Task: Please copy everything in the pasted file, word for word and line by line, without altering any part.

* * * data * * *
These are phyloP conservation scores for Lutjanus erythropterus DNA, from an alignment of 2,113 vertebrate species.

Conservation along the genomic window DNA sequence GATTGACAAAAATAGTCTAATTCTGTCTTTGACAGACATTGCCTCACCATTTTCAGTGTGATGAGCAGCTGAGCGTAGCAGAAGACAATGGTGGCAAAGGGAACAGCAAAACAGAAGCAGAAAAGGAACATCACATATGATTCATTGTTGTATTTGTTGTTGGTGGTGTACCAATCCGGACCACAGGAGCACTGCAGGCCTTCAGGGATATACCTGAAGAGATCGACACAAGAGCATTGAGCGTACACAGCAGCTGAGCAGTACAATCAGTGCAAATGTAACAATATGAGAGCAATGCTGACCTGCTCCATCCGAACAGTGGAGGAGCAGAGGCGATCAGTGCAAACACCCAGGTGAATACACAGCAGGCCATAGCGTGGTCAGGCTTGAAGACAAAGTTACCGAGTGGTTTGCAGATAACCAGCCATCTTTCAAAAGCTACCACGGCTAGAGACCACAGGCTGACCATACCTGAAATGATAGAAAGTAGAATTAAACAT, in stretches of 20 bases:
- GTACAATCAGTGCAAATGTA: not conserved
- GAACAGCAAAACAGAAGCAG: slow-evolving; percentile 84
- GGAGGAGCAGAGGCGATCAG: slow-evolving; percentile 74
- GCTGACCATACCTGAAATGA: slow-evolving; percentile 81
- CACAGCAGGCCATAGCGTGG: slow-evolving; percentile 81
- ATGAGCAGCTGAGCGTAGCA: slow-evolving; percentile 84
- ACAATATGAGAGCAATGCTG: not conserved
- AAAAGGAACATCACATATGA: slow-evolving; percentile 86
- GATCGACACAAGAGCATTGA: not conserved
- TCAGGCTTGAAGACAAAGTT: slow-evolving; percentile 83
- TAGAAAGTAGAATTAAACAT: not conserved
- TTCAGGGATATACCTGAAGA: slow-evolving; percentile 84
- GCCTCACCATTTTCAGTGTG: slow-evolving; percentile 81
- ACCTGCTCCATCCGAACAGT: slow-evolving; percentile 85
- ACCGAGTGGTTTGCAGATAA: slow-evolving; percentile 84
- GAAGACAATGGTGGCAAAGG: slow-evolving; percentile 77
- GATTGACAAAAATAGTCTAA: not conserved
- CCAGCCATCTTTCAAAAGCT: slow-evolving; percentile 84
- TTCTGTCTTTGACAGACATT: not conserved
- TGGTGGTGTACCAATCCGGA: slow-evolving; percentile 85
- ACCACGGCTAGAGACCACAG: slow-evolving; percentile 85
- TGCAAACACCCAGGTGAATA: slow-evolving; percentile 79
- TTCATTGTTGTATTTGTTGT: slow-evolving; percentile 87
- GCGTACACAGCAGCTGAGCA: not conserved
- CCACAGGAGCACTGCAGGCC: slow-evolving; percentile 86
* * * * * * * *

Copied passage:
These are phyloP conservation scores for Lutjanus erythropterus DNA, from an alignment of 2,113 vertebrate species.

Conservation along the genomic window DNA sequence GATTGACAAAAATAGTCTAATTCTGTCTTTGACAGACATTGCCTCACCATTTTCAGTGTGATGAGCAGCTGAGCGTAGCAGAAGACAATGGTGGCAAAGGGAACAGCAAAACAGAAGCAGAAAAGGAACATCACATATGATTCATTGTTGTATTTGTTGTTGGTGGTGTACCAATCCGGACCACAGGAGCACTGCAGGCCTTCAGGGATATACCTGAAGAGATCGACACAAGAGCATTGAGCGTACACAGCAGCTGAGCAGTACAATCAGTGCAAATGTAACAATATGAGAGCAATGCTGACCTGCTCCATCCGAACAGTGGAGGAGCAGAGGCGATCAGTGCAAACACCCAGGTGAATACACAGCAGGCCATAGCGTGGTCAGGCTTGAAGACAAAGTTACCGAGTGGTTTGCAGATAACCAGCCATCTTTCAAAAGCTACCACGGCTAGAGACCACAGGCTGACCATACCTGAAATGATAGAAAGTAGAATTAAACAT, in stretches of 20 bases:
- GTACAATCAGTGCAAATGTA: not conserved
- GAACAGCAAAACAGAAGCAG: slow-evolving; percentile 84
- GGAGGAGCAGAGGCGATCAG: slow-evolving; percentile 74
- GCTGACCATACCTGAAATGA: slow-evolving; percentile 81
- CACAGCAGGCCATAGCGTGG: slow-evolving; percentile 81
- ATGAGCAGCTGAGCGTAGCA: slow-evolving; percentile 84
- ACAATATGAGAGCAATGCTG: not conserved
- AAAAGGAACATCACATATGA: slow-evolving; percentile 86
- GATCGACACAAGAGCATTGA: not conserved
- TCAGGCTTGAAGACAAAGTT: slow-evolving; percentile 83
- TAGAAAGTAGAATTAAACAT: not conserved
- TTCAGGGATATACCTGAAGA: slow-evolving; percentile 84
- GCCTCACCATTTTCAGTGTG: slow-evolving; percentile 81
- ACCTGCTCCATCCGAACAGT: slow-evolving; percentile 85
- ACCGAGTGGTTTGCAGATAA: slow-evolving; percentile 84
- GAAGACAATGGTGGCAAAGG: slow-evolving; percentile 77
- GATTGACAAAAATAGTCTAA: not conserved
- CCAGCCATCTTTCAAAAGCT: slow-evolving; percentile 84
- TTCTGTCTTTGACAGACATT: not conserved
- TGGTGGTGTACCAATCCGGA: slow-evolving; percentile 85
- ACCACGGCTAGAGACCACAG: slow-evolving; percentile 85
- TGCAAACACCCAGGTGAATA: slow-evolving; percentile 79
- TTCATTGTTGTATTTGTTGT: slow-evolving; percentile 87
- GCGTACACAGCAGCTGAGCA: not conserved
- CCACAGGAGCACTGCAGGCC: slow-evolving; percentile 86